41 In France, using posted workers has become much more common in agriculture, especially in Provence-Alpes-Côte d’Azur, with a rate of 9.7% (Boughazi and Parent, 2021: 3). Statistics on the supply of “missioned” temporary workers for agriculture in Bouches-du-Rhône refer not only to the posting of multi-tasking workers but also to services that are an “extension of agricultural activity”: setting up greenhouses, rehabilitating agricultural buildings, supplying machinery, erecting metal structures, installing plumbing and heating, providing transport, etc. After reviewing the objectives of agencies registered in Spain, we set aside fourteen of the thirty-three companies identified in 2017 and sixteen of the thirty-one companies in 2018 and concentrated on those which supply workers. Chart 3 shows how the number of jobs, in terms of employees and contracts, has barely increased in 2017 and 2018.

Chart 3: Distribution of Posted Employees and Contracts for Spanish ETTs for the Agricultural Sector in Bouches-du-Rhône, 2017 and 2018

Figure 3

Chart 3: Distribution of Posted Employees and Contracts for Spanish ETTs for the Agricultural Sector in Bouches-du-Rhône, 2017 and 2018

Source: Data provided by DIRECCTE, 1 August 2019.

42 Regulated by the Spanish law governing capital companies, [29] the legal regime for these commercial temporary employment agencies is particularly flexible, as there are few restrictions and as it gives a central place to the objectives of the parties in the company statutes and in contracts. The agencies identified on our list of Spanish ETTs supplying labourers to Bouches-du-Rhône (Cf. Table 1) have a variety of different structures: some have a single shareholder (S.L.U.), [30] while others have several partners with limited liability (S.R.L. or S.L.). [31] Table 1 shows substantial differences in the number of posted workers deployed in Bouches-du-Rhône by Spanish ETTs with more than 100 temporary workers: several thousand for the longest-established company in the market which uses a large fleet of buses to transport thousands of temporary workers to the South of France, while more recently registered companies hire several hundred.

Table 1: Total of Postings and Number of Posted Employees Supplied by Spanish ETTs (>100), 2018

Figure 4

Table 1: Total of Postings and Number of Posted Employees Supplied by Spanish ETTs (>100), 2018

Source: Data provided by DIRECCTE, 1 August 2019.

43 In addition, there has been a real turnover in these ETTs: seven began operating in Bouches-du-Rhône in 2018, and three of these have since left the market, two in Spain and one in Romania. The posting of Romanian workers is somewhat surprising, since transitional provisions ended on 1 January 2014 in France and they now can be employed without work permits or other official papers. Usually hired for pruning, viticulture and harvests, these Romanians are paid task rates covered by a series of short-term contracts, on average seven a year, whereas a seasonal farm labourer in France averages 1.7 (Limon, 2019).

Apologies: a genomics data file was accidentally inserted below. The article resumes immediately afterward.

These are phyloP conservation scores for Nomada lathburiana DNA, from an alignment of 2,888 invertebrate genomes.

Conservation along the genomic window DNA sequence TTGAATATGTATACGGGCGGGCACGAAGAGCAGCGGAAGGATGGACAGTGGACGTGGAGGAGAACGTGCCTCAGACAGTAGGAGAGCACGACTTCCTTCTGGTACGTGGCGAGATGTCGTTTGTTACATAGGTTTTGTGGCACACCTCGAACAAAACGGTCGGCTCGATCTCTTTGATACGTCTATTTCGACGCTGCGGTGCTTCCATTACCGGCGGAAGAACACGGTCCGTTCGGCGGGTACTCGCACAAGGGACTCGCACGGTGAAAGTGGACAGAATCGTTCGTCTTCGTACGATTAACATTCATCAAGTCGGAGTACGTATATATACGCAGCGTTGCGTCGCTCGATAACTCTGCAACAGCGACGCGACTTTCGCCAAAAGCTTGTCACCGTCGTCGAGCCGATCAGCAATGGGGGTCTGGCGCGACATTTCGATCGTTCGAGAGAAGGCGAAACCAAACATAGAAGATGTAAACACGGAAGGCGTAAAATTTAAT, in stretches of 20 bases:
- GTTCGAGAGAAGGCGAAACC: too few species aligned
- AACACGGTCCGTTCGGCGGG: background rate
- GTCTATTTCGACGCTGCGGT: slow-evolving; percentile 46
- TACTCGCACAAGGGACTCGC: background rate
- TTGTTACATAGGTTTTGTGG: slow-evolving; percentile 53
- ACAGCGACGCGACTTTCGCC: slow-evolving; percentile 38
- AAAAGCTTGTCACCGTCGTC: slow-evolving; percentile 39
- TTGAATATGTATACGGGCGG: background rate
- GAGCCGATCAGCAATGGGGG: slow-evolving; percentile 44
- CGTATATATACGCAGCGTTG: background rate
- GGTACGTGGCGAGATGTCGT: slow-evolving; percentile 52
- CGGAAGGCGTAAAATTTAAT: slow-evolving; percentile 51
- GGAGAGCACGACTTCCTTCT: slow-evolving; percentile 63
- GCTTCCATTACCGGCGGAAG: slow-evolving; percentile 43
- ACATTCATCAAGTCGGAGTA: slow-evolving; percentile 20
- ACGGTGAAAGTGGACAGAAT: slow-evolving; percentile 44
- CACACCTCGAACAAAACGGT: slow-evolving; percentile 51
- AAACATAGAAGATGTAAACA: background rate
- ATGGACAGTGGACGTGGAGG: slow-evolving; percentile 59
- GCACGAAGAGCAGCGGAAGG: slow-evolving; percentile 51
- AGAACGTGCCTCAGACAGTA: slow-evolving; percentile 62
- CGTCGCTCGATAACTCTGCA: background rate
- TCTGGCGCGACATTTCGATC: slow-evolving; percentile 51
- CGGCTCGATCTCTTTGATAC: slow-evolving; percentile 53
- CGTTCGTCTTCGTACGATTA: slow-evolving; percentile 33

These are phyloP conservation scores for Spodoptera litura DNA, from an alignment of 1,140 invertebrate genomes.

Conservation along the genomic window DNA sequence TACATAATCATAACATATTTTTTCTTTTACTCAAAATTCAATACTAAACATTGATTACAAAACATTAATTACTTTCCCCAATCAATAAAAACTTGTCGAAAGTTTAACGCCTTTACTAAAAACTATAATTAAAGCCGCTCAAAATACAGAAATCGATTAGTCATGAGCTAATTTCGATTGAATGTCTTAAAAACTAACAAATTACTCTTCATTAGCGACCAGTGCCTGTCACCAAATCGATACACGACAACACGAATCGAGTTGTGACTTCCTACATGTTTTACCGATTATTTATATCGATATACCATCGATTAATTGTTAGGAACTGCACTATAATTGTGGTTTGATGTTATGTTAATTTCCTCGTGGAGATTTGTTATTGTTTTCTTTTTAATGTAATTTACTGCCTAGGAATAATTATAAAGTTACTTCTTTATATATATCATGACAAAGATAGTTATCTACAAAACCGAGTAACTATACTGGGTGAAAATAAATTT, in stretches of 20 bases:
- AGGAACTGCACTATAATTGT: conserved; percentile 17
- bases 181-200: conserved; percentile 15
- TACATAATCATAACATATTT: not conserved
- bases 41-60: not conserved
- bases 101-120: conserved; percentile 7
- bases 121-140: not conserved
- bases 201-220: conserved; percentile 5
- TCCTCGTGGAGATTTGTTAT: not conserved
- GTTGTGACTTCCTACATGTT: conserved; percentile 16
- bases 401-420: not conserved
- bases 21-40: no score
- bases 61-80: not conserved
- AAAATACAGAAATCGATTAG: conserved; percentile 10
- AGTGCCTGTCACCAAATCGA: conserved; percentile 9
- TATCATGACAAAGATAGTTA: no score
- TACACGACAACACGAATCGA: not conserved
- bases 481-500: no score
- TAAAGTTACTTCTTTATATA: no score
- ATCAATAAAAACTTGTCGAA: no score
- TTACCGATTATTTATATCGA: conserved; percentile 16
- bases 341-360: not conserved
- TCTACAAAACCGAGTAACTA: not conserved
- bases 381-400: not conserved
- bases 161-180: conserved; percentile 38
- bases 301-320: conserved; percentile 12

44 Finally, another major change is in the nationality of labourers supplied by Spanish agencies. According to initial observations since 2004, they were almost exclusively Latin American (Ecuador, Colombia, Bolivia and Peru), but now posted workers mostly come from Africa (Morocco, Algeria, Senegal, Mali, Guinea, Gambia) and Romania, as can be seen in these 2018 statistics (Chart 4).

Chart 4: Monthly Figures for Posted Agricultural Workers, Bouches-du-Rhône (2018)

Figure 5

Chart 4: Monthly Figures for Posted Agricultural Workers, Bouches-du-Rhône (2018)

Source: Data provided by the PACA Labour Inspectorate, 1 August 2019.

45 This statistical analysis reveals substantial monthly variations in farming activities and a strong increase in the number of posted employees, ranging from 900 to 2,900 during peak harvesting periods from May to September in Bouches-du-Rhône in 2018. Surprisingly, this stacked graph showing the nationalities of workers posted from Spain indicates a proportional relationship since the quota of each nationality varies month to month. It also reveals that Romanian labourers were slightly over-represented in February, March and September, periods dedicated to pruning and grape-picking, tasks for which they are particularly well qualified. The quantitative analysis also highlights the arrival of Indian workers among the new recruits.

46 Some Spanish workers and naturalized foreigners opted for transnational temporary work, while others settled with their families in the departments of Bouches-du-Rhône, Vaucluse and Gard (Castracani et al., 2021), due to the 2008 economic crisis during which Spain’s rate of unemployment for foreigners rose to 36% (Pellistrandi, 2015). Immigrants from Spain’s ex-colonies have taken advantage of new naturalization procedures which require candidates to be registered for two years on the civil municipal registry (padrón) before submitting their application, while North and West Africans must wait ten years.